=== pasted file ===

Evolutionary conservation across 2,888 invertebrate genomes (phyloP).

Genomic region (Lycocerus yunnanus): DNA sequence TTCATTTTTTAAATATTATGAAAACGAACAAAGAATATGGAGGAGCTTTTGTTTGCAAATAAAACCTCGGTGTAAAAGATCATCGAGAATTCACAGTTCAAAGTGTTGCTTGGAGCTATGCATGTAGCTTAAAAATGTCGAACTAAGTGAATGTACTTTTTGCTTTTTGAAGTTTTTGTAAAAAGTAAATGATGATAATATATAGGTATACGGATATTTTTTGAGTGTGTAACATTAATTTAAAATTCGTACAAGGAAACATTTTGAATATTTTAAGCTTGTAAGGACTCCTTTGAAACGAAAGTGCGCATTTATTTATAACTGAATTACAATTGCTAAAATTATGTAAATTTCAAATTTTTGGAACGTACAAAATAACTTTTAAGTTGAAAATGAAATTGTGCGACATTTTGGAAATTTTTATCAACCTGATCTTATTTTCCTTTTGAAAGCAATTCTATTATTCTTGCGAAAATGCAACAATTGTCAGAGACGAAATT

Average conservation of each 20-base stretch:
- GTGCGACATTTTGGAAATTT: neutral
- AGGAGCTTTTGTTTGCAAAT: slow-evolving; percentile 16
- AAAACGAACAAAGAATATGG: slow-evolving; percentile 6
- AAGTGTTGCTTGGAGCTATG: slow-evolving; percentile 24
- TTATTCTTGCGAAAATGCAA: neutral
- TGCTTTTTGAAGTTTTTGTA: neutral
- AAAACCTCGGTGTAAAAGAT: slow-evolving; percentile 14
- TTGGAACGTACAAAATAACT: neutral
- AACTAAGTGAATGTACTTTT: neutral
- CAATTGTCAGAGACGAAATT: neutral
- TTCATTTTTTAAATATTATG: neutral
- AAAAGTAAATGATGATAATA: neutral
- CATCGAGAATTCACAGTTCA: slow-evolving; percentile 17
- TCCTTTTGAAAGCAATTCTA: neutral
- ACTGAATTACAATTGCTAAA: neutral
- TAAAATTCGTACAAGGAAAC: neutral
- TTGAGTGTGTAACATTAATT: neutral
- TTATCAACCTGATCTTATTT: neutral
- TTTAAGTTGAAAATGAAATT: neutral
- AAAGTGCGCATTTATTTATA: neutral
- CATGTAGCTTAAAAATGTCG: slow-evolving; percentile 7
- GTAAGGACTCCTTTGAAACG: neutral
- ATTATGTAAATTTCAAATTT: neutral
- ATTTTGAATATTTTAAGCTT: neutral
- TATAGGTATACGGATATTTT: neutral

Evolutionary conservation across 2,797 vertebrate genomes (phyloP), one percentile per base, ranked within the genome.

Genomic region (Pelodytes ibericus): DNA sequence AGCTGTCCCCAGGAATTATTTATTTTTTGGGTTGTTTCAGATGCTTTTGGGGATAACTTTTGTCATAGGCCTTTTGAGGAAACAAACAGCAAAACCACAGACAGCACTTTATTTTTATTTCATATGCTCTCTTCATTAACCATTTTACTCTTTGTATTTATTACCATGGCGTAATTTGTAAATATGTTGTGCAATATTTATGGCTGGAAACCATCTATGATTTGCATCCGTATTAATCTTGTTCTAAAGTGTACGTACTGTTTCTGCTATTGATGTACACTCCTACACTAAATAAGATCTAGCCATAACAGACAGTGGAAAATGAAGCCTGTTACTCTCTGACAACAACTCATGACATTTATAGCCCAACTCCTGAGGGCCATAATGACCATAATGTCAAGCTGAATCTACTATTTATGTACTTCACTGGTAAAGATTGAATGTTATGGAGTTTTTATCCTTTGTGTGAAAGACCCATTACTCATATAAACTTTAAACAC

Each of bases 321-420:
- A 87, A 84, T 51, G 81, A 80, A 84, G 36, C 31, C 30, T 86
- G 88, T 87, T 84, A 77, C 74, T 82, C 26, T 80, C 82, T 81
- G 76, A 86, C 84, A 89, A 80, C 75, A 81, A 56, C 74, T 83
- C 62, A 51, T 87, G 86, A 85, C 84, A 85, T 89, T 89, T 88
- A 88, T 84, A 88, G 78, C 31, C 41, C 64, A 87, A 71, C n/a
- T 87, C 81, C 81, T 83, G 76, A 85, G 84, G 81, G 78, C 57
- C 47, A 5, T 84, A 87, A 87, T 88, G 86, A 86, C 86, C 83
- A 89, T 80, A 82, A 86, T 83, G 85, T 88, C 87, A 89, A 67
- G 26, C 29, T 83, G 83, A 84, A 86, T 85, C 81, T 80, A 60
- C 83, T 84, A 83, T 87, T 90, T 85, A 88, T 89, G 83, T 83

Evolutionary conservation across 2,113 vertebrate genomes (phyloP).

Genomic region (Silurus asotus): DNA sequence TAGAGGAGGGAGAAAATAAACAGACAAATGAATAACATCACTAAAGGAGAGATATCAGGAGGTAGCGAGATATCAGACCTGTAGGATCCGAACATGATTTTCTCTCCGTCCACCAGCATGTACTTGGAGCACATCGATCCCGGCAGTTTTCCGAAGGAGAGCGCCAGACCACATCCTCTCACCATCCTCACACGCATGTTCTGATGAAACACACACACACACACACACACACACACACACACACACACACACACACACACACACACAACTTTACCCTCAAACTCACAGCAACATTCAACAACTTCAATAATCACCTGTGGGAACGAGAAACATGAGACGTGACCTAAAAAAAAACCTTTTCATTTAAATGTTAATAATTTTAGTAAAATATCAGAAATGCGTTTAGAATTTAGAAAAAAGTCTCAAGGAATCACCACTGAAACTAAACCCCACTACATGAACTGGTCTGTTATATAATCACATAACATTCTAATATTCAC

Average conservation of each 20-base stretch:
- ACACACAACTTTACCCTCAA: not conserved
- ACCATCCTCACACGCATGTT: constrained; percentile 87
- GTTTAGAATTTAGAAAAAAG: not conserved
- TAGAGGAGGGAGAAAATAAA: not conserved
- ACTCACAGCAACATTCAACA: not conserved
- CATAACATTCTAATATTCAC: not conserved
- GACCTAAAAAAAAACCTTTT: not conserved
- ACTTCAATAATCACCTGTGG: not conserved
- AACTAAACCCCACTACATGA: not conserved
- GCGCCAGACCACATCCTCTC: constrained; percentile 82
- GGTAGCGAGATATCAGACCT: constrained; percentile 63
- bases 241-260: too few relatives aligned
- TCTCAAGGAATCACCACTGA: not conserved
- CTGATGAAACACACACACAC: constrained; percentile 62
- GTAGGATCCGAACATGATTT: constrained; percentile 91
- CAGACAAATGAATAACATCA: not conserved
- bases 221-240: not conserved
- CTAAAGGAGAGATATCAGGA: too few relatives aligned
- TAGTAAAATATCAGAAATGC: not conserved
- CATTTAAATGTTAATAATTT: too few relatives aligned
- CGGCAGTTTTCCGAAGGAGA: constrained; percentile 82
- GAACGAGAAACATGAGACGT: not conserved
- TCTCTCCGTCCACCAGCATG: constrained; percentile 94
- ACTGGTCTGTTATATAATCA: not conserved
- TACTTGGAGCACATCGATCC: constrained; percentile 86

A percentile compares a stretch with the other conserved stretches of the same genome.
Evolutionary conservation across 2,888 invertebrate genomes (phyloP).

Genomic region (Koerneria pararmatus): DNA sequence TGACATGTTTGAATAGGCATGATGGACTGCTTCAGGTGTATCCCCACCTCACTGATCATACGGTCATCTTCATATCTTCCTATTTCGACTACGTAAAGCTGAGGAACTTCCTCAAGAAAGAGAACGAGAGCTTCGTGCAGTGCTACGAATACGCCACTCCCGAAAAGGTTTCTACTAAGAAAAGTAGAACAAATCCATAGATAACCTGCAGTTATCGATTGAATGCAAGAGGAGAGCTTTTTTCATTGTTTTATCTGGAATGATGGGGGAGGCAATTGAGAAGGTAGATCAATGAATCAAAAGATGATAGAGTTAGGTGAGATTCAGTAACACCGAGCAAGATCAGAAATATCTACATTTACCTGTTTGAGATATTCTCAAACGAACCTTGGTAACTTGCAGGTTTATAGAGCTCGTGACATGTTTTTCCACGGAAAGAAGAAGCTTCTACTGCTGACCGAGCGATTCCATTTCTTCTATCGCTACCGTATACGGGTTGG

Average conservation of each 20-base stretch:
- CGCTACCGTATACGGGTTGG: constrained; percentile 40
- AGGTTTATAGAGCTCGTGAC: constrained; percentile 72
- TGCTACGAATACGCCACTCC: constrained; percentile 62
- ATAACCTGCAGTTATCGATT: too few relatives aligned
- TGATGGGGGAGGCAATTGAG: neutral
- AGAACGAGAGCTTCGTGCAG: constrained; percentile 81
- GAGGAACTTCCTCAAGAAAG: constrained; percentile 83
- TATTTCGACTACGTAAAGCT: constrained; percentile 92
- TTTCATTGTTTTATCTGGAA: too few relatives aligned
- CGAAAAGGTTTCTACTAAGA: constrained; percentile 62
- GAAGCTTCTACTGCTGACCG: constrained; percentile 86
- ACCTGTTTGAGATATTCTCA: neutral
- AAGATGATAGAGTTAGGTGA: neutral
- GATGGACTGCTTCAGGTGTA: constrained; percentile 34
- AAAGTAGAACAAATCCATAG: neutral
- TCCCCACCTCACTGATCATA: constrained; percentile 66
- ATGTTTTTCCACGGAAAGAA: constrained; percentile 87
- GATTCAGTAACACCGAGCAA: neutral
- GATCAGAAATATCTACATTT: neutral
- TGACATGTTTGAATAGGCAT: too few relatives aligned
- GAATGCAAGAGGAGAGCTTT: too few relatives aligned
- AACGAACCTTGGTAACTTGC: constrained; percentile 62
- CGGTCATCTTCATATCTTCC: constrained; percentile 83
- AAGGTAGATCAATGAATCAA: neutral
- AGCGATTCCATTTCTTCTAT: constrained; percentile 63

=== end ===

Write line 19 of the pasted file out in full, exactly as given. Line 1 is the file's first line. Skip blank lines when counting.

- TAAAATTCGTACAAGGAAAC: neutral